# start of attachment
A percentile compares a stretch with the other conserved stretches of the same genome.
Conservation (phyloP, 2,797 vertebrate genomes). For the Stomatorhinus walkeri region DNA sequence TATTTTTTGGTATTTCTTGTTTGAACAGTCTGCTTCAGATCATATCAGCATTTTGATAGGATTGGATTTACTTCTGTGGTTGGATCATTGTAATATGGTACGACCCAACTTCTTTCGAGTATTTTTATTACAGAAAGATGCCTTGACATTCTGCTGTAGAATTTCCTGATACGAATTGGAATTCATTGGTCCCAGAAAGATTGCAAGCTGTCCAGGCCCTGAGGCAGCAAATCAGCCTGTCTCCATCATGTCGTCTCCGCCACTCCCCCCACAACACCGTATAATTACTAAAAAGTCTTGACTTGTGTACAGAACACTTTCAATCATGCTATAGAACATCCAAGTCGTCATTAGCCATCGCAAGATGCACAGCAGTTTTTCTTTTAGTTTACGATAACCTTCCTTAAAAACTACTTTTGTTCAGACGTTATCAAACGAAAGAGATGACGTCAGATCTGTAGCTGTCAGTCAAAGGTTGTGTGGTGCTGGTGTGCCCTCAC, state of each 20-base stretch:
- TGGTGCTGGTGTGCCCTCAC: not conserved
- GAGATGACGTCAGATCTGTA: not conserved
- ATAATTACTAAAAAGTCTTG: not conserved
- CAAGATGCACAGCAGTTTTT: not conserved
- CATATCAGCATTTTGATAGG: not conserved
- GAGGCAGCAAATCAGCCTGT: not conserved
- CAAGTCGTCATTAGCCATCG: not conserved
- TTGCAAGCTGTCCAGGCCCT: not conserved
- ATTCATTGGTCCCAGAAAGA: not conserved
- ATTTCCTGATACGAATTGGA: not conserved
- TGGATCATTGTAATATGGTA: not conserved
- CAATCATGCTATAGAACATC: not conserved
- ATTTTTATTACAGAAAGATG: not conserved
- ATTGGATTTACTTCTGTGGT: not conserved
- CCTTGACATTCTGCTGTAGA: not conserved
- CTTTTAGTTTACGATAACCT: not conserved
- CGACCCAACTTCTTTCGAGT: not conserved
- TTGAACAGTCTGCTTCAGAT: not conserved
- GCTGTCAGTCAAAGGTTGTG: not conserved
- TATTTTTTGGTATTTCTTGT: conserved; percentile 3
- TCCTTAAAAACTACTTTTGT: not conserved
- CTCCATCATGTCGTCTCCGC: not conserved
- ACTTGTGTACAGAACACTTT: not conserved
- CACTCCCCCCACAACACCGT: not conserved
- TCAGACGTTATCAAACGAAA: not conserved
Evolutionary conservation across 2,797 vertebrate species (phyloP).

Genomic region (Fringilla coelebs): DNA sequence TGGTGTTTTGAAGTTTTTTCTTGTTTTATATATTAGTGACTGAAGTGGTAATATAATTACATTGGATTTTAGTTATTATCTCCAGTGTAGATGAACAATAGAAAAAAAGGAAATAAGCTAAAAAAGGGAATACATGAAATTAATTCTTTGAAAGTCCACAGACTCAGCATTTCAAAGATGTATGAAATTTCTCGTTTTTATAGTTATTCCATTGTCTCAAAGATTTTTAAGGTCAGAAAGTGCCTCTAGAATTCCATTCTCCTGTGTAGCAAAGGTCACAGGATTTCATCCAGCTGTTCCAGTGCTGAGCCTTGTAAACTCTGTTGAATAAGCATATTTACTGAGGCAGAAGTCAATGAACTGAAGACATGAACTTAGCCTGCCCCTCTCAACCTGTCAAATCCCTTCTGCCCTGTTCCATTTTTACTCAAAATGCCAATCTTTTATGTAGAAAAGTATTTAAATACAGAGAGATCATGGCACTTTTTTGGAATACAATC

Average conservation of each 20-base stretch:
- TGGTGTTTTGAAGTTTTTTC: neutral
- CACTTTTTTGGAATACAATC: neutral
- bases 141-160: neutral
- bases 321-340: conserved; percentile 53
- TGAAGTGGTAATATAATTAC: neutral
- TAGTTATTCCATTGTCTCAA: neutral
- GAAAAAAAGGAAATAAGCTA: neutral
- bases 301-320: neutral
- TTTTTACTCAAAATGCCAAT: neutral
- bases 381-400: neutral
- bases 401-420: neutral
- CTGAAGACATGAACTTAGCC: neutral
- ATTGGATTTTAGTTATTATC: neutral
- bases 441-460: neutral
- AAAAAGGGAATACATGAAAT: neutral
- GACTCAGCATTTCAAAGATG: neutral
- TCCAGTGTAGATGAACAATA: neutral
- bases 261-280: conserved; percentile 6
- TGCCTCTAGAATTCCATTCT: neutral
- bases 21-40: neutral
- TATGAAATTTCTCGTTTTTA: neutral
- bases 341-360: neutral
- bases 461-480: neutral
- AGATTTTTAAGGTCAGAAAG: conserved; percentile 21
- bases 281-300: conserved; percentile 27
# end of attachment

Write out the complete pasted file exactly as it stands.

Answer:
A percentile compares a stretch with the other conserved stretches of the same genome.
Conservation (phyloP, 2,797 vertebrate genomes). For the Stomatorhinus walkeri region DNA sequence TATTTTTTGGTATTTCTTGTTTGAACAGTCTGCTTCAGATCATATCAGCATTTTGATAGGATTGGATTTACTTCTGTGGTTGGATCATTGTAATATGGTACGACCCAACTTCTTTCGAGTATTTTTATTACAGAAAGATGCCTTGACATTCTGCTGTAGAATTTCCTGATACGAATTGGAATTCATTGGTCCCAGAAAGATTGCAAGCTGTCCAGGCCCTGAGGCAGCAAATCAGCCTGTCTCCATCATGTCGTCTCCGCCACTCCCCCCACAACACCGTATAATTACTAAAAAGTCTTGACTTGTGTACAGAACACTTTCAATCATGCTATAGAACATCCAAGTCGTCATTAGCCATCGCAAGATGCACAGCAGTTTTTCTTTTAGTTTACGATAACCTTCCTTAAAAACTACTTTTGTTCAGACGTTATCAAACGAAAGAGATGACGTCAGATCTGTAGCTGTCAGTCAAAGGTTGTGTGGTGCTGGTGTGCCCTCAC, state of each 20-base stretch:
- TGGTGCTGGTGTGCCCTCAC: not conserved
- GAGATGACGTCAGATCTGTA: not conserved
- ATAATTACTAAAAAGTCTTG: not conserved
- CAAGATGCACAGCAGTTTTT: not conserved
- CATATCAGCATTTTGATAGG: not conserved
- GAGGCAGCAAATCAGCCTGT: not conserved
- CAAGTCGTCATTAGCCATCG: not conserved
- TTGCAAGCTGTCCAGGCCCT: not conserved
- ATTCATTGGTCCCAGAAAGA: not conserved
- ATTTCCTGATACGAATTGGA: not conserved
- TGGATCATTGTAATATGGTA: not conserved
- CAATCATGCTATAGAACATC: not conserved
- ATTTTTATTACAGAAAGATG: not conserved
- ATTGGATTTACTTCTGTGGT: not conserved
- CCTTGACATTCTGCTGTAGA: not conserved
- CTTTTAGTTTACGATAACCT: not conserved
- CGACCCAACTTCTTTCGAGT: not conserved
- TTGAACAGTCTGCTTCAGAT: not conserved
- GCTGTCAGTCAAAGGTTGTG: not conserved
- TATTTTTTGGTATTTCTTGT: conserved; percentile 3
- TCCTTAAAAACTACTTTTGT: not conserved
- CTCCATCATGTCGTCTCCGC: not conserved
- ACTTGTGTACAGAACACTTT: not conserved
- CACTCCCCCCACAACACCGT: not conserved
- TCAGACGTTATCAAACGAAA: not conserved
Evolutionary conservation across 2,797 vertebrate species (phyloP).

Genomic region (Fringilla coelebs): DNA sequence TGGTGTTTTGAAGTTTTTTCTTGTTTTATATATTAGTGACTGAAGTGGTAATATAATTACATTGGATTTTAGTTATTATCTCCAGTGTAGATGAACAATAGAAAAAAAGGAAATAAGCTAAAAAAGGGAATACATGAAATTAATTCTTTGAAAGTCCACAGACTCAGCATTTCAAAGATGTATGAAATTTCTCGTTTTTATAGTTATTCCATTGTCTCAAAGATTTTTAAGGTCAGAAAGTGCCTCTAGAATTCCATTCTCCTGTGTAGCAAAGGTCACAGGATTTCATCCAGCTGTTCCAGTGCTGAGCCTTGTAAACTCTGTTGAATAAGCATATTTACTGAGGCAGAAGTCAATGAACTGAAGACATGAACTTAGCCTGCCCCTCTCAACCTGTCAAATCCCTTCTGCCCTGTTCCATTTTTACTCAAAATGCCAATCTTTTATGTAGAAAAGTATTTAAATACAGAGAGATCATGGCACTTTTTTGGAATACAATC

Average conservation of each 20-base stretch:
- TGGTGTTTTGAAGTTTTTTC: neutral
- CACTTTTTTGGAATACAATC: neutral
- bases 141-160: neutral
- bases 321-340: conserved; percentile 53
- TGAAGTGGTAATATAATTAC: neutral
- TAGTTATTCCATTGTCTCAA: neutral
- GAAAAAAAGGAAATAAGCTA: neutral
- bases 301-320: neutral
- TTTTTACTCAAAATGCCAAT: neutral
- bases 381-400: neutral
- bases 401-420: neutral
- CTGAAGACATGAACTTAGCC: neutral
- ATTGGATTTTAGTTATTATC: neutral
- bases 441-460: neutral
- AAAAAGGGAATACATGAAAT: neutral
- GACTCAGCATTTCAAAGATG: neutral
- TCCAGTGTAGATGAACAATA: neutral
- bases 261-280: conserved; percentile 6
- TGCCTCTAGAATTCCATTCT: neutral
- bases 21-40: neutral
- TATGAAATTTCTCGTTTTTA: neutral
- bases 341-360: neutral
- bases 461-480: neutral
- AGATTTTTAAGGTCAGAAAG: conserved; percentile 21
- bases 281-300: conserved; percentile 27